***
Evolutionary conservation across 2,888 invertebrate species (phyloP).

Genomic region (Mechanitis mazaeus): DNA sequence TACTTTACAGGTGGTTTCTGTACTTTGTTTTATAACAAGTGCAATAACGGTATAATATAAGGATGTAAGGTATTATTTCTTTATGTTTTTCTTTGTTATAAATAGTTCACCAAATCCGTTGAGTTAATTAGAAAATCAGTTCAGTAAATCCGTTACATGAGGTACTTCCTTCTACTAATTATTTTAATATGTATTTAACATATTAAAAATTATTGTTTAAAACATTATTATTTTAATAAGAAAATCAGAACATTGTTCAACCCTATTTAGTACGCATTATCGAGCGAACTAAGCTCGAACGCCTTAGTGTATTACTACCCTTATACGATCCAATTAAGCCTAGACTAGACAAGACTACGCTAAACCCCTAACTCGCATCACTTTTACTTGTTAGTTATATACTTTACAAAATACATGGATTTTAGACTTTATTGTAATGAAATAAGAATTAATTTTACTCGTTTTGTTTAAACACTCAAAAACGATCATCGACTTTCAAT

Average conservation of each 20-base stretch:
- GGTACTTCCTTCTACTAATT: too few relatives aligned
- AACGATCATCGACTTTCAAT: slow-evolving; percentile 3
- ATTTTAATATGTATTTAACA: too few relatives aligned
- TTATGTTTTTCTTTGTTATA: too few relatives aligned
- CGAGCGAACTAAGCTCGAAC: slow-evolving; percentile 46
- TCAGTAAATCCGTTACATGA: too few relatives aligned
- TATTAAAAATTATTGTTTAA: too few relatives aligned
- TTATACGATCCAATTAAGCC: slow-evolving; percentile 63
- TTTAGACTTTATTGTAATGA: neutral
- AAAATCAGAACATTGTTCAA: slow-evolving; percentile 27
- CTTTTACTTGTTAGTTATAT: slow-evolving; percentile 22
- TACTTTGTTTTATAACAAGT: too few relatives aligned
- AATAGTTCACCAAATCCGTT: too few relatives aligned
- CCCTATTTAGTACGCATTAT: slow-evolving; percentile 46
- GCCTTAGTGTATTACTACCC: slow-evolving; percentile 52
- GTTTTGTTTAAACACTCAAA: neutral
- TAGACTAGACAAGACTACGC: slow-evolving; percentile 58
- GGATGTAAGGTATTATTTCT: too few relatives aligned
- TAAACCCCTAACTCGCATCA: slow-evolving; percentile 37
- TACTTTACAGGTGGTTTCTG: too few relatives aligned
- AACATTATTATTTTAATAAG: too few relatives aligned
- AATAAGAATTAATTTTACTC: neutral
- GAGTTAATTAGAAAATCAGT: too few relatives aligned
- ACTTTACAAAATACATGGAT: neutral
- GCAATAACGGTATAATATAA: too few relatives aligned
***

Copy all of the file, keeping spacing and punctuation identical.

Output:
Evolutionary conservation across 2,888 invertebrate species (phyloP).

Genomic region (Mechanitis mazaeus): DNA sequence TACTTTACAGGTGGTTTCTGTACTTTGTTTTATAACAAGTGCAATAACGGTATAATATAAGGATGTAAGGTATTATTTCTTTATGTTTTTCTTTGTTATAAATAGTTCACCAAATCCGTTGAGTTAATTAGAAAATCAGTTCAGTAAATCCGTTACATGAGGTACTTCCTTCTACTAATTATTTTAATATGTATTTAACATATTAAAAATTATTGTTTAAAACATTATTATTTTAATAAGAAAATCAGAACATTGTTCAACCCTATTTAGTACGCATTATCGAGCGAACTAAGCTCGAACGCCTTAGTGTATTACTACCCTTATACGATCCAATTAAGCCTAGACTAGACAAGACTACGCTAAACCCCTAACTCGCATCACTTTTACTTGTTAGTTATATACTTTACAAAATACATGGATTTTAGACTTTATTGTAATGAAATAAGAATTAATTTTACTCGTTTTGTTTAAACACTCAAAAACGATCATCGACTTTCAAT

Average conservation of each 20-base stretch:
- GGTACTTCCTTCTACTAATT: too few relatives aligned
- AACGATCATCGACTTTCAAT: slow-evolving; percentile 3
- ATTTTAATATGTATTTAACA: too few relatives aligned
- TTATGTTTTTCTTTGTTATA: too few relatives aligned
- CGAGCGAACTAAGCTCGAAC: slow-evolving; percentile 46
- TCAGTAAATCCGTTACATGA: too few relatives aligned
- TATTAAAAATTATTGTTTAA: too few relatives aligned
- TTATACGATCCAATTAAGCC: slow-evolving; percentile 63
- TTTAGACTTTATTGTAATGA: neutral
- AAAATCAGAACATTGTTCAA: slow-evolving; percentile 27
- CTTTTACTTGTTAGTTATAT: slow-evolving; percentile 22
- TACTTTGTTTTATAACAAGT: too few relatives aligned
- AATAGTTCACCAAATCCGTT: too few relatives aligned
- CCCTATTTAGTACGCATTAT: slow-evolving; percentile 46
- GCCTTAGTGTATTACTACCC: slow-evolving; percentile 52
- GTTTTGTTTAAACACTCAAA: neutral
- TAGACTAGACAAGACTACGC: slow-evolving; percentile 58
- GGATGTAAGGTATTATTTCT: too few relatives aligned
- TAAACCCCTAACTCGCATCA: slow-evolving; percentile 37
- TACTTTACAGGTGGTTTCTG: too few relatives aligned
- AACATTATTATTTTAATAAG: too few relatives aligned
- AATAAGAATTAATTTTACTC: neutral
- GAGTTAATTAGAAAATCAGT: too few relatives aligned
- ACTTTACAAAATACATGGAT: neutral
- GCAATAACGGTATAATATAA: too few relatives aligned